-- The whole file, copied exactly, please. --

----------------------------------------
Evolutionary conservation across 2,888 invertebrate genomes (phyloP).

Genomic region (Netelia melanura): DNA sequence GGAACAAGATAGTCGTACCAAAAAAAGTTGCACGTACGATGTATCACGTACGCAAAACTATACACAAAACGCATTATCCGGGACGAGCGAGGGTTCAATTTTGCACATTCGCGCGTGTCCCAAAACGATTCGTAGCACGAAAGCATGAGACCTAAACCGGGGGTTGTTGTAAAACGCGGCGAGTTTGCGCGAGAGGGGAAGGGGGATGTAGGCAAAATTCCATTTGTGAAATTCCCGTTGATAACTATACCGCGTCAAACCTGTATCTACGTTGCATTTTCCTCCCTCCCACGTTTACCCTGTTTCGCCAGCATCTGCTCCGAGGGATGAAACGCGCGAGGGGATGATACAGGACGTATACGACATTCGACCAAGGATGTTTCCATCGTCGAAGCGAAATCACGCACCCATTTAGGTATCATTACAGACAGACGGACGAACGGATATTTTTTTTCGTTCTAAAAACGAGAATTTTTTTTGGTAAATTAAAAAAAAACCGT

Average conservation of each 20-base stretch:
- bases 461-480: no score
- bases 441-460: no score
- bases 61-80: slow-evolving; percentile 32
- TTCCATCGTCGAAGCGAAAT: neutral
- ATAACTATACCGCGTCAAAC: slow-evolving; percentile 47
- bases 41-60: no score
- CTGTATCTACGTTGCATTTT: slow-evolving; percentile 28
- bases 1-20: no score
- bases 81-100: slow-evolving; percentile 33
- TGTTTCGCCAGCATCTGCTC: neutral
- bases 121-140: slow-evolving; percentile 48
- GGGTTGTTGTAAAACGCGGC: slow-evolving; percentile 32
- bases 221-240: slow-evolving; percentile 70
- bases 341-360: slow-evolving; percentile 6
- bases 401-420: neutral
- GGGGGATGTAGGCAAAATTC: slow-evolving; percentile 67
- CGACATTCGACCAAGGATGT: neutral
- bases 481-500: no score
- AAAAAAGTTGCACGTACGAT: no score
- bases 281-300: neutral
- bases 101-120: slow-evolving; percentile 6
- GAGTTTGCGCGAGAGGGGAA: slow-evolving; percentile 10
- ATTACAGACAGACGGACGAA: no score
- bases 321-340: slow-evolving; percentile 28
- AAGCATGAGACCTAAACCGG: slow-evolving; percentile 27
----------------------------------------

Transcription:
Evolutionary conservation across 2,888 invertebrate genomes (phyloP).

Genomic region (Netelia melanura): DNA sequence GGAACAAGATAGTCGTACCAAAAAAAGTTGCACGTACGATGTATCACGTACGCAAAACTATACACAAAACGCATTATCCGGGACGAGCGAGGGTTCAATTTTGCACATTCGCGCGTGTCCCAAAACGATTCGTAGCACGAAAGCATGAGACCTAAACCGGGGGTTGTTGTAAAACGCGGCGAGTTTGCGCGAGAGGGGAAGGGGGATGTAGGCAAAATTCCATTTGTGAAATTCCCGTTGATAACTATACCGCGTCAAACCTGTATCTACGTTGCATTTTCCTCCCTCCCACGTTTACCCTGTTTCGCCAGCATCTGCTCCGAGGGATGAAACGCGCGAGGGGATGATACAGGACGTATACGACATTCGACCAAGGATGTTTCCATCGTCGAAGCGAAATCACGCACCCATTTAGGTATCATTACAGACAGACGGACGAACGGATATTTTTTTTCGTTCTAAAAACGAGAATTTTTTTTGGTAAATTAAAAAAAAACCGT

Average conservation of each 20-base stretch:
- bases 461-480: no score
- bases 441-460: no score
- bases 61-80: slow-evolving; percentile 32
- TTCCATCGTCGAAGCGAAAT: neutral
- ATAACTATACCGCGTCAAAC: slow-evolving; percentile 47
- bases 41-60: no score
- CTGTATCTACGTTGCATTTT: slow-evolving; percentile 28
- bases 1-20: no score
- bases 81-100: slow-evolving; percentile 33
- TGTTTCGCCAGCATCTGCTC: neutral
- bases 121-140: slow-evolving; percentile 48
- GGGTTGTTGTAAAACGCGGC: slow-evolving; percentile 32
- bases 221-240: slow-evolving; percentile 70
- bases 341-360: slow-evolving; percentile 6
- bases 401-420: neutral
- GGGGGATGTAGGCAAAATTC: slow-evolving; percentile 67
- CGACATTCGACCAAGGATGT: neutral
- bases 481-500: no score
- AAAAAAGTTGCACGTACGAT: no score
- bases 281-300: neutral
- bases 101-120: slow-evolving; percentile 6
- GAGTTTGCGCGAGAGGGGAA: slow-evolving; percentile 10
- ATTACAGACAGACGGACGAA: no score
- bases 321-340: slow-evolving; percentile 28
- AAGCATGAGACCTAAACCGG: slow-evolving; percentile 27